Backdrop to Tragedy: The Struggle for Palestine

By William R. Polk; David M. Stamler et al. | Go to book overview

Congress met to consider the situation. Weizmann, whose faith in Britain throughout the interwar years had brought him into constant conflict with his fellow Zionists,4 was shattered and humiliated by what was considered as the betrayal of the terms of the Mandate. The Mandates Commission of the League condemned the White Paper as being contrary to the original terms under which the Mandate had been granted.

Before the Council of the League could meet to debate the question, the war, during which millions of Jews of Europe were to be murdered, broke out.

With little immediate prospect of having to honor them, promises could now be made freely. The Jews, whose allegiance to the Allied cause was unquestioned,5 could be kept quiet with vague promises for the future. The question of oil supplies and communications made Arab good will essential. While the Zionists looked to the end of the war for the building of "a State of three to four million Jews in Palestine,"6 the Arabs assumed, as they were entitled to do after the 1939 White Paper, that all further major Zionist expansion would be prevented. For the present, however, the gates of Palestine were closed.


7. THE WAR AND THE BILTMORE PROGRAM

The war, however, brought no halt to Zionist aims and planning. It served only to spread the conviction that complete independence in a Jewish state was essential to Jewish survival.

____________________
4
It was Weizmann's so-called "pro-British" policy which was to lose him the presidency of the Zionist movement at its first postwar Congress in 1946.
5
Ben-Gurion had stated: "We shall fight the War as if there were no White Paper, and the White Paper as if there were no War"; quoted in Litvinoff, Ben-Gurion of Israel ( London: 1954), p. 132. The Yishuv did, in fact, devote its manpower and resources whole-heartedly to the Allied cause.
6
Chaim Weizmann, Trial and Error ( New York: 1949), p. 419, in a conversation with Churchill, who replied, "Yes, indeed, I quite agree with that."

-179-

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Backdrop to Tragedy: The Struggle for Palestine
Table of contents

Table of contents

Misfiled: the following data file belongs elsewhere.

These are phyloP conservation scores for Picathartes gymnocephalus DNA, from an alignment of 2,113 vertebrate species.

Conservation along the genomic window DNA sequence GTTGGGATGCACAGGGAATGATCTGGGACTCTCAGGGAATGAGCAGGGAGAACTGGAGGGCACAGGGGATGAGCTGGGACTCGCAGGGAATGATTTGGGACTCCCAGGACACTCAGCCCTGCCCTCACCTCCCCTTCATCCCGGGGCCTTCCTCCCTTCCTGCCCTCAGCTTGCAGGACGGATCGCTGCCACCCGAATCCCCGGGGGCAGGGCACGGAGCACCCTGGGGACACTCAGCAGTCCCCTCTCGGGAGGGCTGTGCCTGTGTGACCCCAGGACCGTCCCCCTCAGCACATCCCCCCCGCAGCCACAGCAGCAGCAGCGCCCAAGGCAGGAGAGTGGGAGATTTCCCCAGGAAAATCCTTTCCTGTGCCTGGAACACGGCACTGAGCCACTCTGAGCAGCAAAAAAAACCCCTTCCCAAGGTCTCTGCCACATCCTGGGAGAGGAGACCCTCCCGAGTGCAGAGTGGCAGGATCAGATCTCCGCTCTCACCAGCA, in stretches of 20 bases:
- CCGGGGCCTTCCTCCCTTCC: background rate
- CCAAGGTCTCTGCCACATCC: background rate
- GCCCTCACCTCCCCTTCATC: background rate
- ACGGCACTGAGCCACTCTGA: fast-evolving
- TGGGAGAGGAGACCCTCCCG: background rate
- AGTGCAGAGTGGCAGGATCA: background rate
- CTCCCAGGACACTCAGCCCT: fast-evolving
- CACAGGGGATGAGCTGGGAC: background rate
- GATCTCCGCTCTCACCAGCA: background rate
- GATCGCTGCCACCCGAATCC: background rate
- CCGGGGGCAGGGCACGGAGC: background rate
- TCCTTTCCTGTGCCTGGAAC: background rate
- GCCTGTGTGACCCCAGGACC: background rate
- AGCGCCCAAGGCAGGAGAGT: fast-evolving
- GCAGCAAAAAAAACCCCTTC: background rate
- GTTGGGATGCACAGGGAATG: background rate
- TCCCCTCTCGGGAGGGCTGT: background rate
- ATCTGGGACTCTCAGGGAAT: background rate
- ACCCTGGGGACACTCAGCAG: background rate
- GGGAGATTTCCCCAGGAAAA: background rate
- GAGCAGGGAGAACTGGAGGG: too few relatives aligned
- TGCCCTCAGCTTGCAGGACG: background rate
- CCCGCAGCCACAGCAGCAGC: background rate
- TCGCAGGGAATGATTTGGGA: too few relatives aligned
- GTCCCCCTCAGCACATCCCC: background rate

• Title Page iii
  • Contents vi
  • Maps viii
  • Tables ix
  • Introduction xi
  • Important Dates in the History of Palestine xiii
  • Part 1 - THE HISTORICAL BACKGROUND 1
  • 1 - Out of the Past 3
  • 2 - The Coming of Islam 8
  • 3 - The Crusades 22
  • 4 - The Ottoman Empire 29
  • 5 - The Great Powers in the Middle East 34
  • 6 - The Sick Man of Europe 47
  • 7 - The First World War and Its Spore 55
  • 8 - Emir Feisal and Dr. Weizmann 64
  • 9 - Establishment of the Mandate 70
  • 11 - The Wisdom of Solomon 94
  • 12 - From War to War 106
  • 13 - Inquiries, Reports, and Plans 110
  • 14 - The Mandate's Last Bitter Days 126
  • Part II - JEWISH INTERESTS IN PALESTINE 131
  • 1 - The Age-Old Longing 133
  • 2 - The European Background 139
  • 3 - The Birth of Political Zionism 148
  • 4 - The Land of Promises 159
  • 5 - Internal Conflicts 170
  • 6 - The Seeds of Conflict 175
  • 7 - The War and the Biltmore Program 179
  • 8 - Anglo-American Reactions 185
  • 9 - Postwar and Economic 187
  • 10 - A United Nations Solution: the State is Born 194
  • 11 - East and West 197
  • 12 - Politics in Israel 205
  • 13 - Religion and the State 219
  • Part III - THE ARABS AND PALESTINE 223
  • 1 - "The Existing Non-Jewish Communities" 225
  • 2 - The Arab Gentry 241
  • 3 - The Arab Element in Arabism 246
  • 4 - Modern Arab Nationalism 254
  • 5 - The Reaction to Zionism 265
  • 6 - Pan-Arabism 273
  • 7 - War, Refugees, and Humiliation 286
  • Part IV - THE ECONOMIC FRAMEWORK OF THE PALESTINE PROBLEM 305
  • 1 - Introduction 307
  • 2 - The Mandate Period 309
  • 3 - The Land and Its People 312
  • 4 - Immigration and Land 324
  • 5 - Land and Capital 329
  • 6 - Economics of the Refugee Problem 336
  • 7 - The Economy of Israel 342
  • 8 - Economic Relations Between Israel and the Arabs 352
  • Part V - CONCLUSION 365
  • Conclusion 367
  • SELECT BIBLIOGRAPHY 375
  • Index 387
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